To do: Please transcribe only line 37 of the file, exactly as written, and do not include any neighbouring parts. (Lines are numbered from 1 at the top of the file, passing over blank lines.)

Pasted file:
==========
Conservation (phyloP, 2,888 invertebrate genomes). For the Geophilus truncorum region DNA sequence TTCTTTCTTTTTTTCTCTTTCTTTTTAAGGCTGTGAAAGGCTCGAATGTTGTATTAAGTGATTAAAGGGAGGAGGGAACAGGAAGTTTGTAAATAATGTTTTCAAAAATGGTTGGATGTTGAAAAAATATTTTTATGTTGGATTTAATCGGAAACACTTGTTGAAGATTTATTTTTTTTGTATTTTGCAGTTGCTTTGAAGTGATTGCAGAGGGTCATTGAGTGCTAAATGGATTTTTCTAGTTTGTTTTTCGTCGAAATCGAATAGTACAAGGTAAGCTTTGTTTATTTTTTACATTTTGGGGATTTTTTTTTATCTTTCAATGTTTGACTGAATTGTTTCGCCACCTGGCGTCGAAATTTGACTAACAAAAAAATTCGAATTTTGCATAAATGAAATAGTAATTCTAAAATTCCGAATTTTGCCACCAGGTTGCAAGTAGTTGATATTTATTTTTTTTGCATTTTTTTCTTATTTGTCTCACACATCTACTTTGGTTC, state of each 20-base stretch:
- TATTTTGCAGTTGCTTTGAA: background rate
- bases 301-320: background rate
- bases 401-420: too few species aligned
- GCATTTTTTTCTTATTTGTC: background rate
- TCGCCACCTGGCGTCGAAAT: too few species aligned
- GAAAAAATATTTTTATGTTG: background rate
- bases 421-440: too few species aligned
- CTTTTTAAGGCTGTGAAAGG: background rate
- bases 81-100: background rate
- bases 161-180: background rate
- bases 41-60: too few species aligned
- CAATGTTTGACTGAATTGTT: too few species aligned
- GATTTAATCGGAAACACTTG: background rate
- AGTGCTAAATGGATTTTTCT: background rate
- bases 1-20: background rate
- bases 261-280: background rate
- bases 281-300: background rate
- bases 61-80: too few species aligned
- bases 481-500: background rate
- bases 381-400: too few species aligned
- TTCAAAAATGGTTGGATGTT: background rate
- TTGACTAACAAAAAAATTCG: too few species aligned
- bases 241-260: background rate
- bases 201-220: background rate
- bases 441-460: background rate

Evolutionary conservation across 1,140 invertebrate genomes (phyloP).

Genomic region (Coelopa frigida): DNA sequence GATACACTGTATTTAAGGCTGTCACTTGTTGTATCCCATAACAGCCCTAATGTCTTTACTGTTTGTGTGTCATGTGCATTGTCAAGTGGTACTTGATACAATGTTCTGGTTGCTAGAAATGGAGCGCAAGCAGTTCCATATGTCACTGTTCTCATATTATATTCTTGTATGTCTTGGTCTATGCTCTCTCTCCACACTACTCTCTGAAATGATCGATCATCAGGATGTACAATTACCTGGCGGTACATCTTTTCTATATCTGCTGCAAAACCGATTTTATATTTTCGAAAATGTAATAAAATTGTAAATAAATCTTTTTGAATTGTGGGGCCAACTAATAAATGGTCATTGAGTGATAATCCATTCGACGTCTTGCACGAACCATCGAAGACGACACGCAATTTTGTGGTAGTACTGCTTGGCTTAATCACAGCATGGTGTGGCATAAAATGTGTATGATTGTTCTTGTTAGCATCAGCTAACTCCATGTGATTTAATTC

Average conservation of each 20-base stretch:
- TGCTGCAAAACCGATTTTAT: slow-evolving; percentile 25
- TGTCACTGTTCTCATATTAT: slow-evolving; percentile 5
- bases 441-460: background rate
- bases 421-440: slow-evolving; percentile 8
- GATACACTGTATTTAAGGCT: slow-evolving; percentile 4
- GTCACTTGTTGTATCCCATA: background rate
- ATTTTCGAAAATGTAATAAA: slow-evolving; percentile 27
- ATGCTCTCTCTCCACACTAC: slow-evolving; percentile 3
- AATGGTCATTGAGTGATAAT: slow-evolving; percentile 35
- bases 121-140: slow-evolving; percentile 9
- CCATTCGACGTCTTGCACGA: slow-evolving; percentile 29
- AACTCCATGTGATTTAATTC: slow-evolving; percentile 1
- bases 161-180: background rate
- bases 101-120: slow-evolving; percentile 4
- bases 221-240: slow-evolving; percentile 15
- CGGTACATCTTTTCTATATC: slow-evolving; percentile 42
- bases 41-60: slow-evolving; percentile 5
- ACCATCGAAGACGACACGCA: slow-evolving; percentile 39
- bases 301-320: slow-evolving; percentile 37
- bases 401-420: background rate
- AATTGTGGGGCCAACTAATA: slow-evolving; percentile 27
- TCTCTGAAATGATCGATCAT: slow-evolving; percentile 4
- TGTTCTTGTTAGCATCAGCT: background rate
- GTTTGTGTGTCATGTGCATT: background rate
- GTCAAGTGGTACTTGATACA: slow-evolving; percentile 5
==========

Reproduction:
- ATGCTCTCTCTCCACACTAC: slow-evolving; percentile 3